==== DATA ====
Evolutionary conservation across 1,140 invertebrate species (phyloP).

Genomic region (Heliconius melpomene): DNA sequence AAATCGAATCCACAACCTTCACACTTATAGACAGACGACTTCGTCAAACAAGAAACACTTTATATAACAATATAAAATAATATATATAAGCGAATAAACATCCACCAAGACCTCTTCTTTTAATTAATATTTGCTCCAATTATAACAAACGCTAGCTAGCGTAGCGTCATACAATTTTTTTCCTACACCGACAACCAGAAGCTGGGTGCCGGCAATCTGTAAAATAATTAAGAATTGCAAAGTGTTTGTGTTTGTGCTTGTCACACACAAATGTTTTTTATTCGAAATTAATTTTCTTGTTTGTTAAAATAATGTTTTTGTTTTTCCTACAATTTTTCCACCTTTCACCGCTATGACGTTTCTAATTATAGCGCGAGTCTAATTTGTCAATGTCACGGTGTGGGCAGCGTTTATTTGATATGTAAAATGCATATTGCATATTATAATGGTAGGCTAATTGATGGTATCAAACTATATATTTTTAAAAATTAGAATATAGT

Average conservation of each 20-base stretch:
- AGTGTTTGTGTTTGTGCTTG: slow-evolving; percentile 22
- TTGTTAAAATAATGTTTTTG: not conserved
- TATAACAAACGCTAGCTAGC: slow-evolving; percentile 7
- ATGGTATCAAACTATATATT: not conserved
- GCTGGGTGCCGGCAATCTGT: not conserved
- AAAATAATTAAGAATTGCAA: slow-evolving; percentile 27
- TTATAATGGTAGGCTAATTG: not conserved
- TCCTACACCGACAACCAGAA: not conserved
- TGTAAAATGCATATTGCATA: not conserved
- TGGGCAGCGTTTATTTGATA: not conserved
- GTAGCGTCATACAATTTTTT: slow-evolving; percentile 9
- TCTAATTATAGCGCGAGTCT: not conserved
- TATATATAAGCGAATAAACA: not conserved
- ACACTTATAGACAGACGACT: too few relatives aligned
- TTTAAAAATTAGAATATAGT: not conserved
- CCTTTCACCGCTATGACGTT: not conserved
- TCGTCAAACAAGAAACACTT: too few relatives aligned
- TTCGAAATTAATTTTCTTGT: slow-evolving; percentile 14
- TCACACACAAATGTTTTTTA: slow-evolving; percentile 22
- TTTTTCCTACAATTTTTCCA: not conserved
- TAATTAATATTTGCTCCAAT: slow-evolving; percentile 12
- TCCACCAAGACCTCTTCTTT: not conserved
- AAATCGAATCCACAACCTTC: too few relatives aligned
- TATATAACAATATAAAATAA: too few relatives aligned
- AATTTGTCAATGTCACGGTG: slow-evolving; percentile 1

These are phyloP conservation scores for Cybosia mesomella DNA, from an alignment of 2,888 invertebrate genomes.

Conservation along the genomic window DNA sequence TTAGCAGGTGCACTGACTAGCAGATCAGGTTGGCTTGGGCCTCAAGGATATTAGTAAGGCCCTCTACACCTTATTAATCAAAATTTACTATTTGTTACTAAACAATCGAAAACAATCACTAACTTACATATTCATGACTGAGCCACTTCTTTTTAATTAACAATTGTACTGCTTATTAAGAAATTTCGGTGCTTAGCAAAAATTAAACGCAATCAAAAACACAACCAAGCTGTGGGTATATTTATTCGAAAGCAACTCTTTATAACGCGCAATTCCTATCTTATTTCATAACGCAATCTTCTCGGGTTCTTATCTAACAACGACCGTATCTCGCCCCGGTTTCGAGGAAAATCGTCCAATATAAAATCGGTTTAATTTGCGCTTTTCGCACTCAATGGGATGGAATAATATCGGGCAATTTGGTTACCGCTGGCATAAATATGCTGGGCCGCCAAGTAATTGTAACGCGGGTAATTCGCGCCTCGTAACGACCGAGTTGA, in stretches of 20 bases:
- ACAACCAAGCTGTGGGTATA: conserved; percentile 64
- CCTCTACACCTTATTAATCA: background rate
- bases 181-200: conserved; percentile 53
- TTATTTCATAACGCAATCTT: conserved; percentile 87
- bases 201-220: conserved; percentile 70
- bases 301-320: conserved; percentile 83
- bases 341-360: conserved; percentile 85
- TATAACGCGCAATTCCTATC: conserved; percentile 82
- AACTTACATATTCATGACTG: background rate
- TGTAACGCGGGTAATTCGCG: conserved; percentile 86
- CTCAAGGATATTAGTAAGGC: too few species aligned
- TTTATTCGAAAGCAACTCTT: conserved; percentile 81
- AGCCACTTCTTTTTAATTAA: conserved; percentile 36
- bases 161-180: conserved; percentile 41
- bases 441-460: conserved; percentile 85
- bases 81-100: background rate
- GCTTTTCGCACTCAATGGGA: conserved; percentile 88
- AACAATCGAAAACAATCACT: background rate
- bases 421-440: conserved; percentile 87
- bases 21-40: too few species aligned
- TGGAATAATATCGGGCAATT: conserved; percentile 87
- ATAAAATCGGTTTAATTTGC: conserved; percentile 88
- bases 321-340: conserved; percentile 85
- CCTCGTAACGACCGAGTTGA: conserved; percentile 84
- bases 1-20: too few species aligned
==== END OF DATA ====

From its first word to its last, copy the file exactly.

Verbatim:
Evolutionary conservation across 1,140 invertebrate species (phyloP).

Genomic region (Heliconius melpomene): DNA sequence AAATCGAATCCACAACCTTCACACTTATAGACAGACGACTTCGTCAAACAAGAAACACTTTATATAACAATATAAAATAATATATATAAGCGAATAAACATCCACCAAGACCTCTTCTTTTAATTAATATTTGCTCCAATTATAACAAACGCTAGCTAGCGTAGCGTCATACAATTTTTTTCCTACACCGACAACCAGAAGCTGGGTGCCGGCAATCTGTAAAATAATTAAGAATTGCAAAGTGTTTGTGTTTGTGCTTGTCACACACAAATGTTTTTTATTCGAAATTAATTTTCTTGTTTGTTAAAATAATGTTTTTGTTTTTCCTACAATTTTTCCACCTTTCACCGCTATGACGTTTCTAATTATAGCGCGAGTCTAATTTGTCAATGTCACGGTGTGGGCAGCGTTTATTTGATATGTAAAATGCATATTGCATATTATAATGGTAGGCTAATTGATGGTATCAAACTATATATTTTTAAAAATTAGAATATAGT

Average conservation of each 20-base stretch:
- AGTGTTTGTGTTTGTGCTTG: slow-evolving; percentile 22
- TTGTTAAAATAATGTTTTTG: not conserved
- TATAACAAACGCTAGCTAGC: slow-evolving; percentile 7
- ATGGTATCAAACTATATATT: not conserved
- GCTGGGTGCCGGCAATCTGT: not conserved
- AAAATAATTAAGAATTGCAA: slow-evolving; percentile 27
- TTATAATGGTAGGCTAATTG: not conserved
- TCCTACACCGACAACCAGAA: not conserved
- TGTAAAATGCATATTGCATA: not conserved
- TGGGCAGCGTTTATTTGATA: not conserved
- GTAGCGTCATACAATTTTTT: slow-evolving; percentile 9
- TCTAATTATAGCGCGAGTCT: not conserved
- TATATATAAGCGAATAAACA: not conserved
- ACACTTATAGACAGACGACT: too few relatives aligned
- TTTAAAAATTAGAATATAGT: not conserved
- CCTTTCACCGCTATGACGTT: not conserved
- TCGTCAAACAAGAAACACTT: too few relatives aligned
- TTCGAAATTAATTTTCTTGT: slow-evolving; percentile 14
- TCACACACAAATGTTTTTTA: slow-evolving; percentile 22
- TTTTTCCTACAATTTTTCCA: not conserved
- TAATTAATATTTGCTCCAAT: slow-evolving; percentile 12
- TCCACCAAGACCTCTTCTTT: not conserved
- AAATCGAATCCACAACCTTC: too few relatives aligned
- TATATAACAATATAAAATAA: too few relatives aligned
- AATTTGTCAATGTCACGGTG: slow-evolving; percentile 1

These are phyloP conservation scores for Cybosia mesomella DNA, from an alignment of 2,888 invertebrate genomes.

Conservation along the genomic window DNA sequence TTAGCAGGTGCACTGACTAGCAGATCAGGTTGGCTTGGGCCTCAAGGATATTAGTAAGGCCCTCTACACCTTATTAATCAAAATTTACTATTTGTTACTAAACAATCGAAAACAATCACTAACTTACATATTCATGACTGAGCCACTTCTTTTTAATTAACAATTGTACTGCTTATTAAGAAATTTCGGTGCTTAGCAAAAATTAAACGCAATCAAAAACACAACCAAGCTGTGGGTATATTTATTCGAAAGCAACTCTTTATAACGCGCAATTCCTATCTTATTTCATAACGCAATCTTCTCGGGTTCTTATCTAACAACGACCGTATCTCGCCCCGGTTTCGAGGAAAATCGTCCAATATAAAATCGGTTTAATTTGCGCTTTTCGCACTCAATGGGATGGAATAATATCGGGCAATTTGGTTACCGCTGGCATAAATATGCTGGGCCGCCAAGTAATTGTAACGCGGGTAATTCGCGCCTCGTAACGACCGAGTTGA, in stretches of 20 bases:
- ACAACCAAGCTGTGGGTATA: conserved; percentile 64
- CCTCTACACCTTATTAATCA: background rate
- bases 181-200: conserved; percentile 53
- TTATTTCATAACGCAATCTT: conserved; percentile 87
- bases 201-220: conserved; percentile 70
- bases 301-320: conserved; percentile 83
- bases 341-360: conserved; percentile 85
- TATAACGCGCAATTCCTATC: conserved; percentile 82
- AACTTACATATTCATGACTG: background rate
- TGTAACGCGGGTAATTCGCG: conserved; percentile 86
- CTCAAGGATATTAGTAAGGC: too few species aligned
- TTTATTCGAAAGCAACTCTT: conserved; percentile 81
- AGCCACTTCTTTTTAATTAA: conserved; percentile 36
- bases 161-180: conserved; percentile 41
- bases 441-460: conserved; percentile 85
- bases 81-100: background rate
- GCTTTTCGCACTCAATGGGA: conserved; percentile 88
- AACAATCGAAAACAATCACT: background rate
- bases 421-440: conserved; percentile 87
- bases 21-40: too few species aligned
- TGGAATAATATCGGGCAATT: conserved; percentile 87
- ATAAAATCGGTTTAATTTGC: conserved; percentile 88
- bases 321-340: conserved; percentile 85
- CCTCGTAACGACCGAGTTGA: conserved; percentile 84
- bases 1-20: too few species aligned